>> Just curious,
>> Dennis
> i had a big jaw tooth pulled at a dental surgeons off, the regular
> dentist sent me there as i have very large roots(think its the sweed in
> the family *** line, inhereted big teeth.... small body.. well he told
> me that for $1,000 he can put a***( iguess its an implant ) and it
> will go into the bone and then i go back and he cuts the gum and puts in
> the other piece that will stick out the gums and then i go to the
> regular dentist and he will then put in an artificial tooth... the
> surgeon told me that i had to keep the screw(the part that sticks out
> the gums) real clean or it would not work, i guess the gums would recede

this is critical and is a lifetime requirement.  the emplants will take
and be fine, then later have to be removed.  if you already have great
dental hygeine, you are a candidate, otherwise i would think again.
also, don't place any credence on someone who has not had them for
more that 2yrs.

Quote:
> down???? well i never got it done, wonder how much it would have cost
> after these two guys were finished with me?????  i guess i should have

my wife had four implants (the anchor in bone) and extensive bridge
work.  it all came out after about 18mos, and she has always been
religious about brushing, way better than me.  i asked the dental
surgeon and the dentist why?  they just couldn't answer.  the implants
become infected and have to come out or you risk a serious aftermath.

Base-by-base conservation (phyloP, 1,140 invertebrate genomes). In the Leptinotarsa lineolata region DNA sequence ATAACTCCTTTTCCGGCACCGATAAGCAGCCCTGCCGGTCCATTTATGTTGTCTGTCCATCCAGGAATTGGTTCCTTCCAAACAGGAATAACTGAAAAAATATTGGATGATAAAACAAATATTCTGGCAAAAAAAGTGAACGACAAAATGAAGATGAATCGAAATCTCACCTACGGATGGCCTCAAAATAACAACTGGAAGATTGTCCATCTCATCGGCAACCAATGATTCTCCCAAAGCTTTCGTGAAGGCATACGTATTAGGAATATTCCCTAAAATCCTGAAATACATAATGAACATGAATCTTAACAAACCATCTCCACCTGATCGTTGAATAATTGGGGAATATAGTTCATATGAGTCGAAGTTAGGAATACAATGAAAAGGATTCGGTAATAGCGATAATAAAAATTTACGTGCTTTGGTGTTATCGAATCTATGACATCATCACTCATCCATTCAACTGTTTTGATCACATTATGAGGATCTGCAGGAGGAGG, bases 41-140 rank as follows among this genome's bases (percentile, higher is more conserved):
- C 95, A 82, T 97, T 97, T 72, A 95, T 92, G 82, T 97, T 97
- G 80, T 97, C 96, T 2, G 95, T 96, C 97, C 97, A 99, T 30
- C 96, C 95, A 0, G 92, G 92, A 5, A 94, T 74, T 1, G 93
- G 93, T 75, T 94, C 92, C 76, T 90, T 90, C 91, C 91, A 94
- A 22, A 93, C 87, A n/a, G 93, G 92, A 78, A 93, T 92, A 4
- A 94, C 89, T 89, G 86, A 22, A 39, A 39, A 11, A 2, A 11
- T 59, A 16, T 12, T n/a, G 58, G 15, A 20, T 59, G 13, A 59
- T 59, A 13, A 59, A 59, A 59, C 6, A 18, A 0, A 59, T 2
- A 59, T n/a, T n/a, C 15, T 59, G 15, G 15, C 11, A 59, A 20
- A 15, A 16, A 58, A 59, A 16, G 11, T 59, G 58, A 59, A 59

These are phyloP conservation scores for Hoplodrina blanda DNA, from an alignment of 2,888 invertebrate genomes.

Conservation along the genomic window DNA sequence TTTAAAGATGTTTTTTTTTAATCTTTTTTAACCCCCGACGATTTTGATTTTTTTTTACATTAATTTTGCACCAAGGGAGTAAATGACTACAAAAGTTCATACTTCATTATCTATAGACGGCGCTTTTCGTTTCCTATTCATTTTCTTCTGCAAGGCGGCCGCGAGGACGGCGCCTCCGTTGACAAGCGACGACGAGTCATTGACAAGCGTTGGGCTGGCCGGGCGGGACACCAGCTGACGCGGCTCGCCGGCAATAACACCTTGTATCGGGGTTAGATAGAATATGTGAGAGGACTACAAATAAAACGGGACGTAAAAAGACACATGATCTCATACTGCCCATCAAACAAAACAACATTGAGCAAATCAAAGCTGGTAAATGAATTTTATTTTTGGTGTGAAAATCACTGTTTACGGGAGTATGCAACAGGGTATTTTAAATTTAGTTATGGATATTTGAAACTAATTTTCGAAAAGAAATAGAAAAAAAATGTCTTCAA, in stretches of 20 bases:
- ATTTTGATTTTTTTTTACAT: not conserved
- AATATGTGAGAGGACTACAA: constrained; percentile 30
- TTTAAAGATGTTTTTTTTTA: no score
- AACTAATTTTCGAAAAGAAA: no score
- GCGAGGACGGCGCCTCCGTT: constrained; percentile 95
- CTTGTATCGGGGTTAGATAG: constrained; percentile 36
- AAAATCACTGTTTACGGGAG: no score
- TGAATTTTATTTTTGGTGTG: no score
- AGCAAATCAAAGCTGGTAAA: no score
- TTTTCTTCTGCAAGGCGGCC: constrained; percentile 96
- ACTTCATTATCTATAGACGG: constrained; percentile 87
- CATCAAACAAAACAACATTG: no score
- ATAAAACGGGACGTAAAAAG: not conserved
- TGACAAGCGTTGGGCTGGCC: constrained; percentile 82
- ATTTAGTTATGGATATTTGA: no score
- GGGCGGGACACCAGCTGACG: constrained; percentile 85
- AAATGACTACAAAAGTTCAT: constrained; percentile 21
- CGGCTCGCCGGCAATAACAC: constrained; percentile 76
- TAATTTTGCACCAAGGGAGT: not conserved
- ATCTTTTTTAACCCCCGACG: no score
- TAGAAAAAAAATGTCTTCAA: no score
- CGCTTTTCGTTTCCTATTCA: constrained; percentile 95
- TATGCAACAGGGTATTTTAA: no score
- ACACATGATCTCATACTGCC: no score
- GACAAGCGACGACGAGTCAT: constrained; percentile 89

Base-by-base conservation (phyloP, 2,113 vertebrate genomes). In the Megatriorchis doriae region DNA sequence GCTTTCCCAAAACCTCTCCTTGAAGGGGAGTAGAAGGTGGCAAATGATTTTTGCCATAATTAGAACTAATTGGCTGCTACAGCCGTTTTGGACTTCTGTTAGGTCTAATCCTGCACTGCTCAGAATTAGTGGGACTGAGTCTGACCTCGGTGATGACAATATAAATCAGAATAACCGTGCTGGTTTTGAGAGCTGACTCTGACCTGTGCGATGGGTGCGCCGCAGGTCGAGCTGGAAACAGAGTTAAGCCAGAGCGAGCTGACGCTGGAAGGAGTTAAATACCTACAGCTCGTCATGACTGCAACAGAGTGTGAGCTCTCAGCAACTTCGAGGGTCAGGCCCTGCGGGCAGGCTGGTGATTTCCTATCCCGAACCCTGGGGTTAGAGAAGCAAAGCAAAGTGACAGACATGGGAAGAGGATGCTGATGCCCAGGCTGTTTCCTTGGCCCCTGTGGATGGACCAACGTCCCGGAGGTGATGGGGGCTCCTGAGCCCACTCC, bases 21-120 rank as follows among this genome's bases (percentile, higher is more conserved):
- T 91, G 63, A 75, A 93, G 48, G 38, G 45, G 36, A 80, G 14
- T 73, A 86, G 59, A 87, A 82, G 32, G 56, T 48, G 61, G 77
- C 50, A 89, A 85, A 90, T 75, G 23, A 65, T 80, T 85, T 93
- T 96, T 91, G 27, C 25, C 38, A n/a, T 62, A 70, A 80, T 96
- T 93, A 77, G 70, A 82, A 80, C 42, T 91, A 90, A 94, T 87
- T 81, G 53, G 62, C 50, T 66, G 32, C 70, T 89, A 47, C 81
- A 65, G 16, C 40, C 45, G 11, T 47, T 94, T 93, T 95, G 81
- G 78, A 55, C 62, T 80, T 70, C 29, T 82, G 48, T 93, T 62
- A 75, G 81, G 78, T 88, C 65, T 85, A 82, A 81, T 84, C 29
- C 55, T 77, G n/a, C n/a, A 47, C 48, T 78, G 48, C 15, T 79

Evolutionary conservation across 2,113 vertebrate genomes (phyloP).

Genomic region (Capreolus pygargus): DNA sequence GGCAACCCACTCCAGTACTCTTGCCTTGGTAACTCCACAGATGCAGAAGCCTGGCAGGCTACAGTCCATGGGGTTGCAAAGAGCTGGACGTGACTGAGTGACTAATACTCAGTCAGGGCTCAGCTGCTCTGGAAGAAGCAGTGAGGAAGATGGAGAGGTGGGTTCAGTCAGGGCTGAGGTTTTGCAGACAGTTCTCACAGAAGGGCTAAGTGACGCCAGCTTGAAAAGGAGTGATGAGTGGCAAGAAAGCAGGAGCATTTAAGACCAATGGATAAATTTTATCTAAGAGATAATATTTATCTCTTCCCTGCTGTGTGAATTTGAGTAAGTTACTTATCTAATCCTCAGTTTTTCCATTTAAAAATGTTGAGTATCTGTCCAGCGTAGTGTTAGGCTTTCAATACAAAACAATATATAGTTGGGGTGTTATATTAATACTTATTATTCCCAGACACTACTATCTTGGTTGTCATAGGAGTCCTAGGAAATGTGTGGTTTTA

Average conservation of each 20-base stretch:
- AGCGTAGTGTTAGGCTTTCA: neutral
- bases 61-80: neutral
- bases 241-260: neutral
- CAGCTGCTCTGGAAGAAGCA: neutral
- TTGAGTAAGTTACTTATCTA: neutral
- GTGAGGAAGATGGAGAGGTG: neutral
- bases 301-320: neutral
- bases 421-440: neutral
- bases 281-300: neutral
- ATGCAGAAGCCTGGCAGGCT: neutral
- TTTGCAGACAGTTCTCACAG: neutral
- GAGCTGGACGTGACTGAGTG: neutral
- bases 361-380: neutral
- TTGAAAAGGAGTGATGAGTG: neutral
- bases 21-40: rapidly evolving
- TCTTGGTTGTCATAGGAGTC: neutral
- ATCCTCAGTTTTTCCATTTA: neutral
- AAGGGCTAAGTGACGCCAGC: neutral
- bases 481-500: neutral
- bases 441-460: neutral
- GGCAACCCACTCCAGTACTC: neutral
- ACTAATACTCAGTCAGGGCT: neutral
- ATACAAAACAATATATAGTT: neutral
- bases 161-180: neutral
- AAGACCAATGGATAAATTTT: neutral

i wondered if smoking was a factor, again, no one knew.    --Loren
 
 
 

OT? I am considering dental implants. . .

Post by Vaugh » Mon, 05 May 2003 07:28:23


I am taking the liberty of cross-posting this question to sci.med.dentistry,
perhaps we will get some interesting answers from people in the "biz".

Vaughn


Quote:
> Do any of you in the NG have dental implants? Are you satisfied with them?
> In doing some research on the process it looks like some rather ***
metals
> are being used and techniques you would expect to see in a machine shop
rather
> than a dentist's office. Does anyone know of any companies involved in
making
> the implants and what casting machining processes are used?
> Just curious,
> Dennis

 
 
 

OT? I am considering dental implants. . .

Post by Georg » Mon, 05 May 2003 11:26:22


My wife started the process when we lived in California.  She was losing
four front teeth due to bone erosion so she required bone grafts (not a fun
operation in itself), healing caps, a bit more bone graft, more healing
caps, then the anchors installed.  Unfortunately, we moved across country
(this was a multi-year process) and guess what!!!  Nobody does that "brand"
of implants here and the anchors aren't compatible with the brands used
around here!!!  Also, you should be aware that implants are more difficult
to keep clean than real teeth and the advice given my wife was to get them
professionally cleaned every 3 months.
Doubly unfortunate is the fact I've been laid-off for 18 months so sending
my wife back to California is not currently possible AND she is again
experiencing bone erosion.  We are currently into this for about $18k with
about $6k left (none covered by dental insurance) not including whatever
changes are required due to the continued erosion.  I don't think she'd
choose to go through this again...she was fairly miserable on her "smoothie"
diet.  I hope the ***surgeon at least put a down-payment on a nice car out
of this.


Quote:
> Do any of you in the NG have dental implants? Are you satisfied with them?
> In doing some research on the process it looks like some rather ***
metals
> are being used and techniques you would expect to see in a machine shop